We previously reported that the decreased SDSA in mus309D2/mus309D3 flies is compensated by increased S+EJ and that these repair events had decreased synthesis tract lengths and an increased frequency of deletion into sequences adjacent to the DSB site (Adams et al. 2003; McVey et al. 2004b). These features were also seen in the heteroallelic and homozygous mutant genotypes that we tested here, although mus309D3/ + females had no detectable decrease in synthesis tract length or increase in deletion frequency relative to wild type (supplemental Table S6 at http://www.genetics.org/supplemental/). On the basis of results from the P-element excision assay, we conclude that both the N terminus and the helicase domain of DmBlm are important for repair of double-strand gaps through SDSA and that loss of either part of DmBlm results in decreased synthesis tract length and increased deletion into flanking sequences.

DmBlm prevents mitotic crossing over during DSB repair:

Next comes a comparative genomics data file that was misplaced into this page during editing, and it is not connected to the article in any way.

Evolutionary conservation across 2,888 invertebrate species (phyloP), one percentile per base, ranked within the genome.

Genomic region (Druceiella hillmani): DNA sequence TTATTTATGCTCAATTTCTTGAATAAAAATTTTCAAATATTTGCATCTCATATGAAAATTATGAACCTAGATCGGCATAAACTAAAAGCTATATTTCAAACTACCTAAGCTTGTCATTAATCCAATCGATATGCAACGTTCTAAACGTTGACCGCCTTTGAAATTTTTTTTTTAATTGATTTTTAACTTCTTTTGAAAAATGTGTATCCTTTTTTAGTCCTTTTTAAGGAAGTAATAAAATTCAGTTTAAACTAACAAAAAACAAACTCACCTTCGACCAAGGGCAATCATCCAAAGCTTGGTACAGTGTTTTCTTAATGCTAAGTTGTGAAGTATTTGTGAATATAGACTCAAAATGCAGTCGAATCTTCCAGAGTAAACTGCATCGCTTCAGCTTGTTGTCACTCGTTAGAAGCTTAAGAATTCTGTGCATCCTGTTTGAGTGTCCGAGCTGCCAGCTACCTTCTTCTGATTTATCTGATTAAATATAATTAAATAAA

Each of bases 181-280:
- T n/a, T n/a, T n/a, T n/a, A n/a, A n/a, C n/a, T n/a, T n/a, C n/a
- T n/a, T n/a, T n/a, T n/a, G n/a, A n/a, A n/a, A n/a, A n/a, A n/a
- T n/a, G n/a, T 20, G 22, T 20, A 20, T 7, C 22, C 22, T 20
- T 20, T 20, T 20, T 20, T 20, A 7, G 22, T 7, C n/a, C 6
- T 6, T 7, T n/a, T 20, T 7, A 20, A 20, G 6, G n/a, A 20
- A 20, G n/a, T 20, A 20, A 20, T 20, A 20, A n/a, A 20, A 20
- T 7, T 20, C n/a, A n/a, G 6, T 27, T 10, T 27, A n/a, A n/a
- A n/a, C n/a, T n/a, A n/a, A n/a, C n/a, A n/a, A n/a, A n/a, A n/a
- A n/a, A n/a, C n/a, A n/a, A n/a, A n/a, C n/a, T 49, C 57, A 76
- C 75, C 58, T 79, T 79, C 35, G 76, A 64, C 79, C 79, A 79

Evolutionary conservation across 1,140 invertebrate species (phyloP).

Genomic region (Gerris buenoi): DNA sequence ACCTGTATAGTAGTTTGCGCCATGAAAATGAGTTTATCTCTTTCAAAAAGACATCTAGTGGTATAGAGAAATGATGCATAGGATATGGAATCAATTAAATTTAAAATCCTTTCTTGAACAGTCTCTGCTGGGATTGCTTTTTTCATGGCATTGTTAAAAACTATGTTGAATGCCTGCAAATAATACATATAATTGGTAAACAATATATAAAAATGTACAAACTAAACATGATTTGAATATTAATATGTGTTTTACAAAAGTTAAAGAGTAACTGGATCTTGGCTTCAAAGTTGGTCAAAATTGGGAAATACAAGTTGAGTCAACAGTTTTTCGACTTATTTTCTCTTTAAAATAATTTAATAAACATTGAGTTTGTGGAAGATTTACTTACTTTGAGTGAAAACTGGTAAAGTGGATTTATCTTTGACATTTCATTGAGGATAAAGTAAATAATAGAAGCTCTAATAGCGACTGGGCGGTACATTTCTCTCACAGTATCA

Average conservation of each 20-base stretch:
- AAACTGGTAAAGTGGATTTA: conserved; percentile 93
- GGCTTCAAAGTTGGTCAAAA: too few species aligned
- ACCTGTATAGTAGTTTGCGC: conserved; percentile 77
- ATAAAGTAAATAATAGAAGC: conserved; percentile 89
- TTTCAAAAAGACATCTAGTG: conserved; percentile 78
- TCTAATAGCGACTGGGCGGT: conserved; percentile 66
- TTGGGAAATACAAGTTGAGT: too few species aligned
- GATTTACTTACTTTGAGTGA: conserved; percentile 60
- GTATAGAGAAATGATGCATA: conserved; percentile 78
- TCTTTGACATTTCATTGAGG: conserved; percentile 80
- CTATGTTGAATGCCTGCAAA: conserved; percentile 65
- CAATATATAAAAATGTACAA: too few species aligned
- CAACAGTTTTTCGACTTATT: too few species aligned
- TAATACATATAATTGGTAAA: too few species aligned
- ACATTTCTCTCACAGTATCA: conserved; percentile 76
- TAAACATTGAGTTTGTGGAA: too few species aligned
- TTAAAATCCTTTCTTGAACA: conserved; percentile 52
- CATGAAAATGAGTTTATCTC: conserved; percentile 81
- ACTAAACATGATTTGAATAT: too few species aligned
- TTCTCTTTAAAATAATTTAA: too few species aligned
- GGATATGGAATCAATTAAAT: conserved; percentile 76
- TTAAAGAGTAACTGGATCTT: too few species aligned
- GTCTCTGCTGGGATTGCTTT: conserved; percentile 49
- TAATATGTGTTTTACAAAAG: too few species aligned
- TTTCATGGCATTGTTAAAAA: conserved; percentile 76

A hallmark of cells from BS patients is increased mitotic crossing over between sister chromatids, homologous chromosomes, and heterologous chromosomes (German et al. 1977). We assayed the rate of mitotic crossing over between homologous chromosomes in mus309 mutants. We measured crossover rates in the germlines of males because males do not have meiotic crossing over (Morgan 1912), and, unlike mus309 mutant females, mus309 mutant males have normal fertility. We tested three heteroallelic combinations: mus309N1, mus309D3, and mus309N2, each in trans to mus309D2. The frequency of spontaneous germline crossing over between scarlet (st) on 3L and ebony (e) on 3R was significantly elevated for each of these genotypes relative to wild-type flies, but the mutant genotypes were not significantly different from one another (Figure 7 and supplemental Table S7 at http://www.genetics.org/supplemental/).

Figure 7.
Germline crossovers in wild-type and mus309 mutant males. Bars show the mean percentage of progeny that were recombinant between st and e, with lines indicating standard error of the mean. Males either were untreated or were exposed to the indicated dose ...